Friday, May 05, 2006

CECO-Are the Storm Clouds Back?

As readers may recall, I have a strong interest in the education stocks. This is prompted by a number of factors:
  • -the proposed private equity takeover of Education Management (EDMC)
  • -some reduction in the SEC’s witch hunt about accounting in this industry
  • -high returns on invested capital
  • -generation of free cash flow

Please check the following links to see previous commentary

Getting an Education in Education Stocks

CECO Revisited-The Clouds are Parting

Career Education (CECO) cratered today. The company’s first quarter announcement was essentially in line with the consensus view, however, the Street was perturbed over the enrolment trends.

A month ago, I did warn that issues remained despite the excellent progress that the company has made in getting through some of the legal morass, both from a class-action and an SEC investigation standpoint.

What to make of last night’s enrolment figures? Total population as of 4/30/06 was 97,100, up just 0.4% YOY from 96,700. The combination of negative press and uncertainty about accreditation at AIU has had a significant impact on the on-campus enrolment. New student enrolment declined by 12.9%. On-line enrolment was up 23.5% YOY but was down slightly sequentially Q/Q.

The street and obviously many students are concerned about AIU, yet AIU operating margins declined less than 1% YOY. The overall university segment (AIU & CTU) actually showed improved operating profits (because revs were up 15%) nut lower operating margins....not exactly horrible at 33.8%! (compared to 37.2% a year ago!!!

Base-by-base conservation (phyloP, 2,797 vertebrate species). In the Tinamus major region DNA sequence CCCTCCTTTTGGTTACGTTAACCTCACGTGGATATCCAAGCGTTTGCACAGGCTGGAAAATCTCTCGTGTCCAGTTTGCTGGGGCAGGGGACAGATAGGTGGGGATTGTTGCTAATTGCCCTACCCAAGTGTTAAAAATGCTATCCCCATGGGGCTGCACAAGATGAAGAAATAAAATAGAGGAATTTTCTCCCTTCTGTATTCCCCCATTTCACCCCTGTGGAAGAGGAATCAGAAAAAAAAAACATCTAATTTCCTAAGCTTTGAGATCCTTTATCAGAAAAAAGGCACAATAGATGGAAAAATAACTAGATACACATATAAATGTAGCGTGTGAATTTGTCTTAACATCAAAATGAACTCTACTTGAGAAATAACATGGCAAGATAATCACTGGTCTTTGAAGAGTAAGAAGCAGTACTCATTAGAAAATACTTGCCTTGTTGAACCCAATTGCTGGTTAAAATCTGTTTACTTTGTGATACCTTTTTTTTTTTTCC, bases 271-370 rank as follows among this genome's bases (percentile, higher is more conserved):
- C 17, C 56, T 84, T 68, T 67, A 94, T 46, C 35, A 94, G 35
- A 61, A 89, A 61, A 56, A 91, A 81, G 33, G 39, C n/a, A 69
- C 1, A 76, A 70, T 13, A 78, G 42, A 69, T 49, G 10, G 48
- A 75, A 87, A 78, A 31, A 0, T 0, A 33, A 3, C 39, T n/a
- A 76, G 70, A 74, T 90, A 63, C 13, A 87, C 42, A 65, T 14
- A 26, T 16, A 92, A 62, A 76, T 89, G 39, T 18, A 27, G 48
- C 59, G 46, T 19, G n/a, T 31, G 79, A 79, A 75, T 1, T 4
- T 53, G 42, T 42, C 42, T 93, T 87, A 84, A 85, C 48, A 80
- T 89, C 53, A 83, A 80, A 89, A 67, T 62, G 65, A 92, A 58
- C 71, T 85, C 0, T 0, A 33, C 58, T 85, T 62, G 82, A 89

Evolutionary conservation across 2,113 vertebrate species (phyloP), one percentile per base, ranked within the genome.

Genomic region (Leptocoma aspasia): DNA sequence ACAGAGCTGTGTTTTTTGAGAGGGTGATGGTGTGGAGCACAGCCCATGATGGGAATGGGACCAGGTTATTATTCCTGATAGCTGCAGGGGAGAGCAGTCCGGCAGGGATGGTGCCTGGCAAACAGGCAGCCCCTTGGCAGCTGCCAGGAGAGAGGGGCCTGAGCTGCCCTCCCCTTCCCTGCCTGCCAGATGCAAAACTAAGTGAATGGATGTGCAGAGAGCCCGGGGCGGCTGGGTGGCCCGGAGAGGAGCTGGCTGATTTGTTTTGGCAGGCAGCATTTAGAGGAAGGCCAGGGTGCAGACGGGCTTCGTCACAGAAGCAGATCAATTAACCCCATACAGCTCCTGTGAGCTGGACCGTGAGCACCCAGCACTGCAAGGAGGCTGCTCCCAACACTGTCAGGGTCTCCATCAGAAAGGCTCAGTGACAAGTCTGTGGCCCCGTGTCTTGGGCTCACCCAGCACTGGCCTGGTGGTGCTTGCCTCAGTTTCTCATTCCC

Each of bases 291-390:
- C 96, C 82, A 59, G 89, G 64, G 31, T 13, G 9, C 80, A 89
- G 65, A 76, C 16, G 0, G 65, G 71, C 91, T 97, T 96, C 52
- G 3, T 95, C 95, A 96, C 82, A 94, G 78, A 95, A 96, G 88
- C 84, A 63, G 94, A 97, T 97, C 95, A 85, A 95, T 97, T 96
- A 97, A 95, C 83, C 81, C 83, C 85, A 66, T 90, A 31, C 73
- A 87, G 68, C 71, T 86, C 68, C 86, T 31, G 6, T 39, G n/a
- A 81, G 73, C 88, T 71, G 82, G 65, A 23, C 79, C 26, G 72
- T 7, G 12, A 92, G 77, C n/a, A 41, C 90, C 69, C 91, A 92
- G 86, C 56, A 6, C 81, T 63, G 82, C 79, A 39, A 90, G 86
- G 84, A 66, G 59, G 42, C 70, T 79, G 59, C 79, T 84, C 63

Gibbs is an unmitigated disaster and the culinary schools were surprisingly disappointing. Healthcare training was a nice positive surprise.

One positive that was mentioned in the conference call and missed by most of the Street was the fact that retention rates have actually improved YOY.

Operating margins did decline to 17.7% for the quarter, a decline from last year’s 19.4%

The company generated $105 million in FCF, well ahead of the comparable quarter last year which came in at $86 million. Great cost controls and restrained capex account for the improvement.

The analyst community was rightfully disappointed in the lack of guidance or the unwillingness to re-iterate guidance.
The biggest issue remains the accreditation of AIU as I warned a month ago. To quote,

“The most serious problem for CECO appears to be the probationary status of AIU, American Intercontinental University, which is operating on a probationary basis, a situation that threatens its accreditation (by the Southern Association of Colleges and Schools,) and has obviously impacted enrollment negatively. Management appears to be addressing the specific concerns by adding administrative staff, qualified admissions staff as well as full time faculty. The school's accreditation will be reviewed again in December...”

The valuation statistics have a great deal of appeal. CECO offers a free cash flow yield of 8.7%. Contrast that with its competitors APOL at 6.3%, ESI at 4.3% and DV at 2.2%. Return on invested capital has been just over 20%, below the astronomical returns of Apollo and ITT Education but still quite a healthy return relative to most industry.

On an EV/EBIT basis the stock stands out, trading at merely 7.6 times EBIT. APOL is 12.2 times, DV at about 29 times, and ESI at 14.6 times.

The proxy contest at CECO bears watching. The quarterly results provided an opportunity for Steve Bostic to express his disappointment. Bostic is a 1% shareholder who is battling management for three board seats at the upcoming annual meeting. The battle has gotten quite nasty and personal as the company ran a recent newspaper ad questioning Bostic’s capabilities.

Disclaimer.: Neither I, nor my family have a current position in CECO or any of the other education stocks that were mentioned in this post. Several clients have a current position in CECO.



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